To reduce tissue injury side effects from radiation therapy, researchers have developed 3D-printed gastrointestinal radioprotective devices that can be generated from patient CT scans.
Researchers have found that out of the more than 300 COVID-19 machine learning models are not suitable for detecting or diagnosing COVID-19 from standard medical imaging.
Researchers have developed an AI algorithm that can detect and identify different types of brain injuries.
Researchers have developed a new model that accurately and automatically shows the exact location of mandibular canals.
Researchers are developing a new high-precision radiology system for coronavirus pulmonary involvement.
An algorithm did better than experts radiologists at finding tiny brain hemorrhages in head scans — an advance that one day may help doctors treat patients with strokes.
Machine learning has the potential to vastly advance medical imaging, particularly CT scanning, by reducing radiation exposure and improving image quality.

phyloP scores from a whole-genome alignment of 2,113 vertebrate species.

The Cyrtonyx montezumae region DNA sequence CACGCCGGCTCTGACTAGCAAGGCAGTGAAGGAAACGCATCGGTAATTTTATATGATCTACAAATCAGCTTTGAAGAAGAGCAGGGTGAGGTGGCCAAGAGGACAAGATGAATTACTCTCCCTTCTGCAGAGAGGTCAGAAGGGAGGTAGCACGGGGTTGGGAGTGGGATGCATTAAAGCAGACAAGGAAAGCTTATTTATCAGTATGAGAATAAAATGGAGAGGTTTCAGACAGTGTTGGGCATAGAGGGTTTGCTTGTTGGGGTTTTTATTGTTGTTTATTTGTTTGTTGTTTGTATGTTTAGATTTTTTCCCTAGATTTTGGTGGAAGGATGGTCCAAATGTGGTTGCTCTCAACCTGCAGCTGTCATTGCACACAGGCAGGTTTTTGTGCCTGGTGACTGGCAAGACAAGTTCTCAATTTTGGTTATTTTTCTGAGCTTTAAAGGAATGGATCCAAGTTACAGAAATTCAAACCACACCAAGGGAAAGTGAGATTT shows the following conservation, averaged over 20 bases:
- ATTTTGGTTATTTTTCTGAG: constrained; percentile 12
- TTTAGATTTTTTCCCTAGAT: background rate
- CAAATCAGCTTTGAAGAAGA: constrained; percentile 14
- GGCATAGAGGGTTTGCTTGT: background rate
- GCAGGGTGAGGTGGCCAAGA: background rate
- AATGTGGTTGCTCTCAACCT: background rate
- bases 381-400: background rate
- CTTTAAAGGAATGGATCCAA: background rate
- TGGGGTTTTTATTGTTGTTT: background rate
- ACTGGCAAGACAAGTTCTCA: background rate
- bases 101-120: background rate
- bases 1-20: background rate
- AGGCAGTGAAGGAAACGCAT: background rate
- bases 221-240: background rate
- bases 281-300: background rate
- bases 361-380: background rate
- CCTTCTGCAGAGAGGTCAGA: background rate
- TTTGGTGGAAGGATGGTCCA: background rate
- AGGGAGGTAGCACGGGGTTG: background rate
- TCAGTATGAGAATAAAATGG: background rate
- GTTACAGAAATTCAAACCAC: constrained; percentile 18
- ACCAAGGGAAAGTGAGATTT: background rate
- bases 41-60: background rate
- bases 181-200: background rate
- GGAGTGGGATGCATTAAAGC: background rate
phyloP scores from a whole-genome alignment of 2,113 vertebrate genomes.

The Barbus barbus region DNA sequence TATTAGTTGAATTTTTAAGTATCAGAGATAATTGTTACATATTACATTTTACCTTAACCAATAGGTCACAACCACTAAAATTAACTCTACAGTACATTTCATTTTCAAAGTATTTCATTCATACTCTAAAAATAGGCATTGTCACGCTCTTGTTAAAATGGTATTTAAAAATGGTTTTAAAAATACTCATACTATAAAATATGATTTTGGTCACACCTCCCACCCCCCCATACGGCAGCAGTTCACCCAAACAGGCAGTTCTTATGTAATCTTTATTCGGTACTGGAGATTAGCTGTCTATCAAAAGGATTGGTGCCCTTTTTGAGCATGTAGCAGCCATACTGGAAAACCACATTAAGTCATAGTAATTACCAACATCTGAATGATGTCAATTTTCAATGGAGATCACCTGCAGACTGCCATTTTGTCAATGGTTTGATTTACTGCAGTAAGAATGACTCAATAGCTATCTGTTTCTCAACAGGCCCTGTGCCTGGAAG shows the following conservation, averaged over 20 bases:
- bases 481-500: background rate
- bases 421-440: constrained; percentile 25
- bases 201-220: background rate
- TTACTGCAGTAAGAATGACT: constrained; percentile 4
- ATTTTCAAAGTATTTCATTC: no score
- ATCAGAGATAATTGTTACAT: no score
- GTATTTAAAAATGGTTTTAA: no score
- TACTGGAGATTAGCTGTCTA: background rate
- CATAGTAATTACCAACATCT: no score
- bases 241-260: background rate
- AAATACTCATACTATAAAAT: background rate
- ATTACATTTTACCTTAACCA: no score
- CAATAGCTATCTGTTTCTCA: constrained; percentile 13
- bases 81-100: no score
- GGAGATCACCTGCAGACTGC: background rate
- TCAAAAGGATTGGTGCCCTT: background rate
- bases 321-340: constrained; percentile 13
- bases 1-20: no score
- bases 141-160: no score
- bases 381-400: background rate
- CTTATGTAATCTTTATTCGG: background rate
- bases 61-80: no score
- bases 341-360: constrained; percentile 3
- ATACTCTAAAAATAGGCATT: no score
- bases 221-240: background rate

Researchers announce critical advances in the use of 3D-printed coronary phantoms with diagnostic software, further developing a non-invasive diagnostic method for Coronary Artery Disease risk assessment.
Patients could soon get faster and more accurate diagnoses with new software that can automatically detect signs of diabetes, heart disease and cancer from medical images.
Researchers have developed a system using artificial intelligence to quickly diagnose and classify brain hemorrhages and to provide the basis of its decisions from relatively small image datasets.
Researchers have created a novel 3D printing workflow that allows cardiologists to evaluate how different valve sizes will interact with each patient's unique anatomy, before the medical procedure is actually performed.
Researchers have developed a new technique of external ventricular drain insertion that involves the use of a mixed-reality holographic computer headset.
Machine learning has detected one of the commonest causes of dementia and stroke, in CT brain scans, more accurately than current methods.
VR brings medical images to life on screen, showing interventional radiologists a patient’s unique internal anatomy to help physicians effectively prepare and tailor their approach to complex treatments.